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Cork Independent


Sinn Féin to seek legal advice

Wednesday, 12th June, 2019 5:09pm

Sinn Féin is to seek legal advice on the way a vote was held in Monday’s Cork City Council meeting with claims one councillor was ‘shafted’ from various committees.

It was the first meeting since this year's elections and at times became tense among the various political parties particularly between Sinn Féin and Fianna Fáil, Fine Gael and the Green Party.

Sinn Féin councillors branded an allegiance between some of the councillors as ‘the pact is back’, referring to a deal Fianna Fáil and Fine Gael have done with three out of the four Green Party councillors – Dan Boyle, Oliver Moran and Colette Finn.

The fourth, Cllr Lorna Bogue appears to have broken from the deal.

At Monday’s meeting, councillors needed to decide who would sit on various committees with the said ‘pact’ seeing Fianna Fáil and Fine Gael taking the majority of the pie home and the Greens taking a small slice of the action.

It led to a war of words at various points throughout the three and half hour decision-making process, especially during the vote for two seats on the Southern Regional Assembly.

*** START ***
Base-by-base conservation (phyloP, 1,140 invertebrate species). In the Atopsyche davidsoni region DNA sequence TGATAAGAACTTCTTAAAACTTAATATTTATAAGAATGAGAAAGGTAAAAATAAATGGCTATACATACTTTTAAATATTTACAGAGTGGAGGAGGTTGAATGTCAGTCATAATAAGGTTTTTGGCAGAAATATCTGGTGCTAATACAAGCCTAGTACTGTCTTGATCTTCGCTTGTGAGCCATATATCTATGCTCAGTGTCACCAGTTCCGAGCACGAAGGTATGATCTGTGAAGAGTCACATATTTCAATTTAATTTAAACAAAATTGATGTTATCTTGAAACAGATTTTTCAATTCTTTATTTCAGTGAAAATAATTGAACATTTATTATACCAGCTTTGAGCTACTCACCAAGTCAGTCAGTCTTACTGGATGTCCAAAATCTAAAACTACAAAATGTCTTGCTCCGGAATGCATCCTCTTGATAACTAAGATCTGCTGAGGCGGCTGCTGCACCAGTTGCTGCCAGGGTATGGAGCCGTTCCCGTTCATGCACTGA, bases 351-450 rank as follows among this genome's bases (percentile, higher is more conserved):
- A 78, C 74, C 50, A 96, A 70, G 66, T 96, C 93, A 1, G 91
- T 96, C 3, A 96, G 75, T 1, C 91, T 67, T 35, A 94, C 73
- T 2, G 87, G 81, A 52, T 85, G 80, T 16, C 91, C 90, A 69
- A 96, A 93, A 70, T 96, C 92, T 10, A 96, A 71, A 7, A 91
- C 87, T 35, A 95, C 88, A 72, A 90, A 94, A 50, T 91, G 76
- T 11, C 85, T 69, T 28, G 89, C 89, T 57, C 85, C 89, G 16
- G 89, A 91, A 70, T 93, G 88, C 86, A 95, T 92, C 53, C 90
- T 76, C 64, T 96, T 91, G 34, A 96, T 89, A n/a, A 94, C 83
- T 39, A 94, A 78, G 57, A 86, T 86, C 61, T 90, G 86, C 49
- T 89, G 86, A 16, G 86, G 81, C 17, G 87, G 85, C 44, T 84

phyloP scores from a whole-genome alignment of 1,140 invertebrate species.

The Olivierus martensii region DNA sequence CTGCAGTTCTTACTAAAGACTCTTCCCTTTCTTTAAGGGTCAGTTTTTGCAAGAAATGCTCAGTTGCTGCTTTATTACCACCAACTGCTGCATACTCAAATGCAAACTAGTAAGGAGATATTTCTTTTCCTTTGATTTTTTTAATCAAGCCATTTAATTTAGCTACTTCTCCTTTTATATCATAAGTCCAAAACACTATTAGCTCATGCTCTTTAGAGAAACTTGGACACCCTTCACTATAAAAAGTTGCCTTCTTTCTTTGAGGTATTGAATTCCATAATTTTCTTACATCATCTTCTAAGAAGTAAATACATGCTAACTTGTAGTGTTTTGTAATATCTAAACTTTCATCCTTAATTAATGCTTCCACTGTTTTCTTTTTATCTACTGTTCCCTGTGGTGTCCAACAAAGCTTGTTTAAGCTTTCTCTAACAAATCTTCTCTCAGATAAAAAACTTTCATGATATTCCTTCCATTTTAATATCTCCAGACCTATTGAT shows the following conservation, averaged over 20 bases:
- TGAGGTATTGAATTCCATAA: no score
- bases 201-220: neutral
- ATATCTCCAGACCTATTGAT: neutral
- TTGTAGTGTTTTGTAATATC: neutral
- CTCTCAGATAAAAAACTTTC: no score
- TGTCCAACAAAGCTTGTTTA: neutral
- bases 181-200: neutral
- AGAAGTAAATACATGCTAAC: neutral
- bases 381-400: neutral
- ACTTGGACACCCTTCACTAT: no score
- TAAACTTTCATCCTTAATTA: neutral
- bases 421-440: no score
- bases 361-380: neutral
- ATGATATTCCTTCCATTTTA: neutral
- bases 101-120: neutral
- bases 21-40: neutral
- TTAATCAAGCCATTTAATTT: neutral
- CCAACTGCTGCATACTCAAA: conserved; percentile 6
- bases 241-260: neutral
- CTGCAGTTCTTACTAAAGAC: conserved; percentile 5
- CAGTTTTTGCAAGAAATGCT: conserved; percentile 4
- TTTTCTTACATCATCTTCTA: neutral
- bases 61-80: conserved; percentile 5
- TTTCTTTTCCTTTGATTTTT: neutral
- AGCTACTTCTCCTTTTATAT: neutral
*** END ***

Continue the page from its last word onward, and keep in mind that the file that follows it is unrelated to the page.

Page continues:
Fianna Fáil put forward Cllr Terry Shannon, Fine Gael nominated Cllr Shane O’Callaghan and Sinn Féin wanted Cllr Henry Cremin on it.

There was then a shouting match as to what way the vote should be carried out with officials indicating that it was up to the chair (Lord Mayor Cllr John Sheehan) to decide.

He chose a for or against system with councillors Shannon and O’Callaghan getting 20 votes each in favour.

Cllr Cremin branded it as “gerrymandering” and declared that he would be seeking legal advice on how the vote was taken.

Cllr Cremin’s party mate Cllr Thomas Gould said that the ‘pact’ had “shafted” Cllr Cremin from taking a seat on the Assembly.

Private meetings?

Also at the meeting, Cllr Moran brought the topic of transparency up for discussion after reports that some council meetings would now be held in private away from the public and media.

It comes after the schedule was rearranged in a way that one full council meeting would be held each month instead of two and under the new Cork city structure, Local Electoral Area meetings would be held in private.

However, councillors like Shannon and Cahill were keen to advise that they would only be private for the next few weeks and would be open to public and media after a short bedding in period.

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